City Energy Project Participants Lead in ACEEE’s Scorecard
Ten City Energy Project cities rank in the “Top 20” cities in the third edition of the City Energy Efficiency Scorecard, released yesterday by the American Council for an Energy-Efficient Economy (ACEEE). The Scorecard ranks 51 of the largest cities in the United States based on scores in five key areas: local government operations, community-wide initiatives, building policies, energy and water utilities, and transportation policies. The work that City Energy Project supports in our cities touches four out of the five categories, so the opportunity to influence a city’s performance on the scorecard is significant. Prior Scorecards were published in 2015 and 2013.
The City Energy Project is a national initiative to create healthier and more prosperous American cities by improving the energy efficiency of buildings. The Project is a partnership between NRDC and the Institute for Market Transformation. The first ten cities to join City Energy Project in 2014 were Atlanta, Boston, Chicago, Denver, Houston, Kansas City MO, Los Angeles, Orlando, Philadelphia, and Salt Lake City. The ACEEE City Scorecard has captured the relative performance of this cohort of cities compared to peer cities before and during each city’s participation in City Energy Project. Back in 2015 these cities all ranked in the top 30 cities in the Scorecard. Now, in 2017, every city in the cohort ranks in the top 25. And in 2013, only Boston and Chicago ranked in the top 10 cities nationwide. In 2017, Denver and Los Angeles join the top 10 as well.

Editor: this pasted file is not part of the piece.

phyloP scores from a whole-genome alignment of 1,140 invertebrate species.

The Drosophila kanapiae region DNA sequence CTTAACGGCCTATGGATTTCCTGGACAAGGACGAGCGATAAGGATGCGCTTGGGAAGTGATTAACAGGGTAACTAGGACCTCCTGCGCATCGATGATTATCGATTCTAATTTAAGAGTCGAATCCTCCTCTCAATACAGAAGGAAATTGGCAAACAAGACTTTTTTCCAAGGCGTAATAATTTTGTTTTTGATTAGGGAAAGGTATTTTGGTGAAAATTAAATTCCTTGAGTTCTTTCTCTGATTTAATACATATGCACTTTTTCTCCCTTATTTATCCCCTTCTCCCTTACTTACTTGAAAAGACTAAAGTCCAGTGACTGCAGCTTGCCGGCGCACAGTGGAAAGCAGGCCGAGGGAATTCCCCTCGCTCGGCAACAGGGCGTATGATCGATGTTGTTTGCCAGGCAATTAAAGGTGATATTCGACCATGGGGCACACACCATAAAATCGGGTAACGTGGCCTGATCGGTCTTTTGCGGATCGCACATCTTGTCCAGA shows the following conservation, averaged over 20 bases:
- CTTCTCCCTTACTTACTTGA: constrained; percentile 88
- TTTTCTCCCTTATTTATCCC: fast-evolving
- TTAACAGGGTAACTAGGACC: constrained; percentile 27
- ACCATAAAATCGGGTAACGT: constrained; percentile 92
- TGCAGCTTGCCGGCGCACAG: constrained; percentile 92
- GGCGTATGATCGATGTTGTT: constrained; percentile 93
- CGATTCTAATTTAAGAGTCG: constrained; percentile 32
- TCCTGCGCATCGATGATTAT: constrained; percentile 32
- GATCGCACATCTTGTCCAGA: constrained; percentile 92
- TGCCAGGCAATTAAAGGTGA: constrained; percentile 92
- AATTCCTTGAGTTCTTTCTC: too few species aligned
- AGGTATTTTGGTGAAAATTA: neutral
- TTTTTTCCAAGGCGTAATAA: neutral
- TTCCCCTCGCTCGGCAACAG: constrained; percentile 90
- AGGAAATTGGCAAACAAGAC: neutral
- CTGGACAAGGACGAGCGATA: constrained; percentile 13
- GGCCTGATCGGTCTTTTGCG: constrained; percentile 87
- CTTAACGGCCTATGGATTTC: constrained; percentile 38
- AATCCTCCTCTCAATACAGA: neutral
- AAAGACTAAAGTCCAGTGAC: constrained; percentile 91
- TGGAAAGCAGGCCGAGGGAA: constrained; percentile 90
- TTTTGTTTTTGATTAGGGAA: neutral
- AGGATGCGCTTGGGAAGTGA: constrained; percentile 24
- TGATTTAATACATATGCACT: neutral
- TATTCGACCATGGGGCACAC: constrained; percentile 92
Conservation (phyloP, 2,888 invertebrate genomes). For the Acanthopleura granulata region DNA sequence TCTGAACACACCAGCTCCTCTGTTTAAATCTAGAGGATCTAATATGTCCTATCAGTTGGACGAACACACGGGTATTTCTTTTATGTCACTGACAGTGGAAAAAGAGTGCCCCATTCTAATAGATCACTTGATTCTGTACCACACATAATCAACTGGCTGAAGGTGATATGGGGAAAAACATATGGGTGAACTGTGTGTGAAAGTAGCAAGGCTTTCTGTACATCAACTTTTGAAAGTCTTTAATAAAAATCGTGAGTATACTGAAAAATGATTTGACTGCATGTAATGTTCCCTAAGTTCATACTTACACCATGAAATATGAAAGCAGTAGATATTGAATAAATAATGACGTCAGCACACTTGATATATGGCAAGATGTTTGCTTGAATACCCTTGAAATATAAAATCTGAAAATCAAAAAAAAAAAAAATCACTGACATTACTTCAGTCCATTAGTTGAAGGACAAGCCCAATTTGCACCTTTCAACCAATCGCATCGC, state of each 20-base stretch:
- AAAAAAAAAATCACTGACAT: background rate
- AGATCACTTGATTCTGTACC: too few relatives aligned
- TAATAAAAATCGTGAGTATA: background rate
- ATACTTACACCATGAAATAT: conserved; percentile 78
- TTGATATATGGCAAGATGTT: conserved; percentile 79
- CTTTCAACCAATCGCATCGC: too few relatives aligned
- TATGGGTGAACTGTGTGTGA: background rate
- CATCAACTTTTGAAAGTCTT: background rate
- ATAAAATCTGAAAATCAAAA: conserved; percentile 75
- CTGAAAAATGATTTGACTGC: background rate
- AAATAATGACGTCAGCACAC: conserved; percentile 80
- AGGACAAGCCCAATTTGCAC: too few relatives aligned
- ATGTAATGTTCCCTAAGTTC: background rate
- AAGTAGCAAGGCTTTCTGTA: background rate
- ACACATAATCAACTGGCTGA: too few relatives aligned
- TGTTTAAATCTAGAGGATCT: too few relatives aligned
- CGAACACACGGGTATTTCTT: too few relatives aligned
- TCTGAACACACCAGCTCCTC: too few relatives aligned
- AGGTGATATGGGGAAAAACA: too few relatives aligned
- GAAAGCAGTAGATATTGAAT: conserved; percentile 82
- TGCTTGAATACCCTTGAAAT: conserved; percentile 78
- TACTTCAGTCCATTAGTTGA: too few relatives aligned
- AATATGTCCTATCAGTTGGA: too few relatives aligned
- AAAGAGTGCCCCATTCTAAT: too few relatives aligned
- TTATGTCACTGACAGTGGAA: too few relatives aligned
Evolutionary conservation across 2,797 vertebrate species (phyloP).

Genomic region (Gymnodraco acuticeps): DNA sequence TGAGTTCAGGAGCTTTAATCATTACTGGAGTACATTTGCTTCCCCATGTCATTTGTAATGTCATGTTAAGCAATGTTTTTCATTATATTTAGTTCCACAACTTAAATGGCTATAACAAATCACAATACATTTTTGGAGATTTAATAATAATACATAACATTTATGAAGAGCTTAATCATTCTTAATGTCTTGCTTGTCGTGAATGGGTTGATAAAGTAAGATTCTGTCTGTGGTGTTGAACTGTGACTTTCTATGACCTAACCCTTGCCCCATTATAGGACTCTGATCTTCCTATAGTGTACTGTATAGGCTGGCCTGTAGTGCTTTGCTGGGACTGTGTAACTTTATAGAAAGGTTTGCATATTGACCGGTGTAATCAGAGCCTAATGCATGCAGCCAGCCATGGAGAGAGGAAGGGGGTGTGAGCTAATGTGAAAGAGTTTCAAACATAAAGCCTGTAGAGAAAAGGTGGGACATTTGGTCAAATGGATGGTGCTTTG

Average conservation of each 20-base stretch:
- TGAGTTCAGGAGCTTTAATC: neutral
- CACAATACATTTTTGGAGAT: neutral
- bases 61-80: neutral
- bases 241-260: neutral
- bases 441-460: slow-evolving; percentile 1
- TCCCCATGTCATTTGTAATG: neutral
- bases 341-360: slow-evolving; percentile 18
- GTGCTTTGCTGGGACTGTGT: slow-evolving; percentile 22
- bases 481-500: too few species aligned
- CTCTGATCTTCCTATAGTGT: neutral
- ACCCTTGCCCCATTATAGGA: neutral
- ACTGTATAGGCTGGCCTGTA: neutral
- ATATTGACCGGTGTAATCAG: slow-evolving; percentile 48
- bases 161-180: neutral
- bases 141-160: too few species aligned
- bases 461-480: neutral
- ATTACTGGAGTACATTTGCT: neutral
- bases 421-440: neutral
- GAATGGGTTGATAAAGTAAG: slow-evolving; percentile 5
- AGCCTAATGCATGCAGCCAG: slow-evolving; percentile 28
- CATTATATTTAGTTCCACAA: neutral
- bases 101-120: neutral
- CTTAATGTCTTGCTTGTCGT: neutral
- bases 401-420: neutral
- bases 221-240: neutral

There are a few specific accomplishments worth celebrating. Throughout all three issuances of the scorecard, Boston has ranked first due to its comprehensive building energy efficiency policies and the utilities’ deep investment in energy efficiency. Los Angeles was the most improved city in 2017, now ranking fourth in the nation (it had been 12th on the 2015 and 28th on the 2013 ACEEE City Scorecard) in large part to due having passed one of the most ambitious energy and water efficiency policies for existing buildings in the nation. Orlando rose in the ranks from 30th in 2015 to 20th this year, with the improvement largely attributed to the recently passed PACE legislation and Building Energy and Water Efficiency Strategy. And Kansas City rose eight positions in the ranks this year to 19th, due largely to the adoption of the Energy Empowerment Ordinance requiring energy benchmarking in large buildings. City Energy Project had an active and longstanding role in supporting these cities’ initiatives, and we’re proud that the leadership of these cities is being recognized.
The second cohort of locations to join City Energy Project in November 2016—Des Moines, Ft. Collins, Miami-Dade County, New Orleans, Pittsburgh, Providence, Reno, San Jose, St. Louis, St. Paul—have a wealth of opportunity to improve energy efficiency in their communities. Seven out of the ten cities are ranked on the ACEEE Scorecard. This includes Pittsburgh who has improved its rank from 25th in 2013 to 17th in 2017 due to the passage of a benchmarking and transparency policy and building energy code compliance. Strikingly, San Jose improved its score by nine points, but maintained it rank of 16th because so many other cities also improved their scores. Several of the cities in the second cohort currently rank in the 30s and 40s on the Scorecard. But the work of City Energy Project with this new set of city leaders has just begun, and we are excited to work closely with this second cohort to accelerate energy efficiency locally. We look forward to seeing the fruits of our labor on the 2019 Scorecard!